Supply, Demand and Heart Attacks

According to two new studies being presented at this weekend's American Economic Association annual meeting in Philadelphia, market forces do operate in some way in the health-care market.

The U.S. health-care system, with its bizarre pricing mechanisms and convoluted relationship between supply and demand, is probably about as far from a free market as anything in the country's economy gets. Yet according to two studiesbeing presented at this weekend's American Economic Association annual meeting in Philadelphia, market forces do operate in some way.

One study -- by Amy Finkelstein and Adam Sacarny of the Massachusetts Institute of Technology, Amitabh Chandra of Harvard University and Chad Syverson of the University of Chicago -- challenges the established view that market signals in health care are too weak to make hospitals improve their efficiency. Looking at the productivity of hospitals' heart-attack treatment services, they found that variations were actually similar to those in other sectors, and that more productive hospitals tended to gain market share -- features typically associated with competitive markets. A 10 percent increase in productivity in treating heart attacks, for example, corresponded to 25 percent higher market share at a point in time and 4 percent more patients over the next four years. As the authors put it, the findings suggest that "the healthcare sector may not be as idiosyncratic as the conventional wisdom has claimed."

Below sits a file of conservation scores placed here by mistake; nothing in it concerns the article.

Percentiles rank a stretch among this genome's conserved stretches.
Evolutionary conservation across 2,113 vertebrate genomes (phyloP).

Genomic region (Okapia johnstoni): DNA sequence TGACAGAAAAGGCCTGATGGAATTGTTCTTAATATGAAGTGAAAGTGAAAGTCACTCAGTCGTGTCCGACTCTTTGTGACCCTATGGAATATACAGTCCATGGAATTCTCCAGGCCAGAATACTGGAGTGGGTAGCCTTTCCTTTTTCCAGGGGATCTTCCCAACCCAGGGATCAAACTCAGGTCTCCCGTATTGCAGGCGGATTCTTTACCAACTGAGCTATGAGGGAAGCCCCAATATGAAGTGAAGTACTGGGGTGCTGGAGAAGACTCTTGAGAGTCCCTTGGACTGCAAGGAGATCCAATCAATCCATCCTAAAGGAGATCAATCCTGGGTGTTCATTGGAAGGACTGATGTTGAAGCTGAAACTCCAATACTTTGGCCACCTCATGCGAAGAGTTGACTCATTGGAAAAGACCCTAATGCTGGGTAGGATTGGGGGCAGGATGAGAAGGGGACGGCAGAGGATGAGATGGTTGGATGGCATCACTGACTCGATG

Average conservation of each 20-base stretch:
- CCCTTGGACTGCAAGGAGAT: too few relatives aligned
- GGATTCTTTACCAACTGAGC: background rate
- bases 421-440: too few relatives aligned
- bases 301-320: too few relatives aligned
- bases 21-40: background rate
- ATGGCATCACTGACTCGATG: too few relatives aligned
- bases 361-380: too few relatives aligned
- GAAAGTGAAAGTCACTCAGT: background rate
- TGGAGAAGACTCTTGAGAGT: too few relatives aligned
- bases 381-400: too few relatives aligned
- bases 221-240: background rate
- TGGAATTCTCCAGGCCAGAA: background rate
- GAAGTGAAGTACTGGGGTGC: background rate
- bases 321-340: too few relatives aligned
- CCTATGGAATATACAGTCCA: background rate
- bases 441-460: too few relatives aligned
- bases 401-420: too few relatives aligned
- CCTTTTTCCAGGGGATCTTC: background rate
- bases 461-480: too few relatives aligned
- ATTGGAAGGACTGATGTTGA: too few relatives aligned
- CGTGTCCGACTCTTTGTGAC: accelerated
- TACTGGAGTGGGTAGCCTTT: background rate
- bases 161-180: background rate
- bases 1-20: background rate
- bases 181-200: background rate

The other study, by Michael Luca of Harvard Business School and Sonal Vats of Boston University, demonstrates how increased information about the quality of care is changing the competitive environment for doctors. The authors looked at the ratings for doctors in the New York borough of Manhattan compiled by the website, which as of early 2013 covered about 25 percent of the area's physicians, 84 percent of whom had at least five reviews. They found that doctors who had garnered more positive ratings from patients subsequently filled appointments faster than their less-liked competitors -- specifically, a half-star increase on a five-star scale was associated with a 10 percent increase in the likelihood of filling an appointment.

The result isn't as obvious as it might seem. Health care is what economists call a "credence good": Its quality can be difficult to assess even after it has been consumed. Hence, it isn't a given that consumers would respond to new information about quality, particularly from strangers who happened to leave reviews on a website. The fact that they do suggests that doctors may eventually have to compete for patients much as restaurants and hotels do.

To be sure, none of this means that the U.S. health-care system works well. Americans pay far more than their counterparts in other developed nations for service that falls short. It's not clear to what extent markets are the answer, but they are showing a surprising ability to operate in even the most inhospitable of environments.

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